iOS chief Scott Forstall profiled as a 'maddeningly political' mini-Steve Jobs



  • Reply 41 of 88
    cpsrocpsro Posts: 3,212member
    Note to Forstall: practice your talks more and be humble, so you can eliminate the pregnant pauses; yes, we're all looking at you, but that's no excuse for the deer-in-headlights look; the iOS software is just one piece of iOS which is just one piece of the Apple pie.
  • Reply 42 of 88
    Originally Posted by ghostface147 View Post

    This won't end well. Steve got things done because it was his company. His vision. His leadership. Scott may be talented, but he is really just an employee. Tim isn't going anywhere, but who is the bigger loss.....Forstall or Ive? I think Ive will eventually tire of Forstall and leave. I think it's a problem when you can't get those two to have a meeting without Tim there. Control your ego Forstall.

    Possibly. But they are really both essential. A lot of their conflict may well come from the roles they have had. Frankly, there isn't a lot for an industrial designer to do with the iDevices ? five buttons, a speaker, a mic and a camera. The whole front is a flat surface. With a multitouch device there is little opportunity for form finding and haptic interaction. The software on the screen is the interface. Any slight changes in the form and hardware selection and placement really do need to go through the iOS leader. This has to be far more frustrating than working on the design of a Mac.

    Anyway, Steve really was a jerk in his early days. I think he matured and learned a great deal about sustainably working with people at Next and Pixar. He came back to Apple a far better leader than he was when he left. Scott probably needs similar seasoning. I'm most concerned about the taking credit for collaborative efforts and deflecting blame thing. That's the sort of thing I think Steve tempered later in his career. It's an ego issue. You need enough of an ego to expect and dare to do great things, but also a strong enough ego to bend and enable your colleagues to do great things too. Otherwise you just end up being a sociopath, like many of the typical overpaid executives out there.
  • Reply 43 of 88
    Originally Posted by rtm135 View Post

    Tim Cook's genius lies elsewhere, but it's not on the stage.

    True, but he's the best choice for now. When he is ready to move on Scott may be ready for the CEO role (but not yet.) Scott has been my long term pick for a while. Interesting to hear more about his strengths and shortcomings.
  • Reply 44 of 88
    Originally Posted by AppleInsider View Post

    Forstall graduated co-valedictorian from his high school, boasting a perfect 4.0 GPA. His valedictorian counterpart is now his wife, Molly.

    So his kids are going to be super mutants?
  • Reply 45 of 88
    Originally Posted by bloggerblog View Post

    That guy is spooky looking, zero charisma.

    I'll agree with you on spooky
  • Reply 46 of 88
    addaboxaddabox Posts: 12,665member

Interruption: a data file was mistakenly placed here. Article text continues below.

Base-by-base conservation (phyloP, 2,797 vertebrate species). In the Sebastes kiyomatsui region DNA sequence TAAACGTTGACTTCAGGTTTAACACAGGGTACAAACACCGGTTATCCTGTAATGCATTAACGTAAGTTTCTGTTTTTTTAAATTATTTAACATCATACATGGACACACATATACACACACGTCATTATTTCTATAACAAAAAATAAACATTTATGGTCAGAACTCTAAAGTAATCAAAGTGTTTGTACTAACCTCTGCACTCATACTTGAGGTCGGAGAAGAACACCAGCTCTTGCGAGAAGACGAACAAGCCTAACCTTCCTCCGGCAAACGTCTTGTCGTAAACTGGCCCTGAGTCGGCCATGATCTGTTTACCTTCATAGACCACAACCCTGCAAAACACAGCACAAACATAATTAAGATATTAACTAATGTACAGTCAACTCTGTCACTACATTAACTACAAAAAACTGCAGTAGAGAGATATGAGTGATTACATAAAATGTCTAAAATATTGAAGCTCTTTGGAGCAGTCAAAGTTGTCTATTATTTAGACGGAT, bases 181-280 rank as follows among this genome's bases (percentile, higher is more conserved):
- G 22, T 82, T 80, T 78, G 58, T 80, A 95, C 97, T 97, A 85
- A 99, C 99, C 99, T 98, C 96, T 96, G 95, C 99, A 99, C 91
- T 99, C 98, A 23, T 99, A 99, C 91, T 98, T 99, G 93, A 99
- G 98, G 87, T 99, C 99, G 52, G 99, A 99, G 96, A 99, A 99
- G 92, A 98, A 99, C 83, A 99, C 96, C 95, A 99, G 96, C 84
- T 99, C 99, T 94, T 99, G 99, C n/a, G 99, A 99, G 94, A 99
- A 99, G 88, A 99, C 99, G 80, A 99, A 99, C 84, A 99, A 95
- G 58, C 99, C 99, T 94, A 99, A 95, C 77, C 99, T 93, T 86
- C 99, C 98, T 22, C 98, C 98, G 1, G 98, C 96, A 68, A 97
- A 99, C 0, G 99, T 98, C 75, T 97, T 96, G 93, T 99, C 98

While the article paints a picture of iPod guru Tony Fadell being crushed by Forstall's machinations during the competition to come up with the iPhone's OS, Fadell sent this note to Businessweek (now appended to the end of the article):


    “I inherited the competitive iPhone OS project from Jon Rubenstein and Steve Sakoman when they left Apple. I quickly shuttered the project after assessing that a modified Mac OS was the right platform to build the iPhone upon. It was clear that to create the best smartphone product possible, we needed to leverage the decades of technology, tools and resources invested in Mac OS while avoiding the unnecessary competition of dueling projects.”

    Which completely contradicts the story. I guess he might be trying to protect Apple, but he hasn't worked there for a while and really doesn't have much motivation for covering for Forstall (particularly if they had the kind of bad relationship depicted in the article).

    Stories that are sourced from a lot of anonymous former employees have to be taken with a grain of salt, IMO.
  • Reply 47 of 88
    Originally Posted by mdriftmeyer View Post

    None of those degrees prepares you to be a public speaker nor a visionary.

    Vision is a trait a person has or not. It can't really be taught or learned, only honed.

    Originally Posted by mdriftmeyer View Post

    Sorry, but Steve didn't technically have an Industrial Design bachelor's degree [that's all Ive hass] but he had nearly 30 years of design work.

    Nope. Not really. He did have a great understanding of and sensitivity for design though. Which is why he has been so successful for 30 years at the executive level of a design centric companies (not so much actual *design* though, but definitely some.) Johnny Ive has been lucky. Being a designer/design manager for Steve Jobs at Apple has probably been the best, most productive and enjoyable design job ever.

    Originally Posted by mdriftmeyer View Post

    The man designed the NeXT Computer Manufacturing fully automated robotics assembly plant.

    Great mythology, but I not very likely. I'm sure he was key to the process though.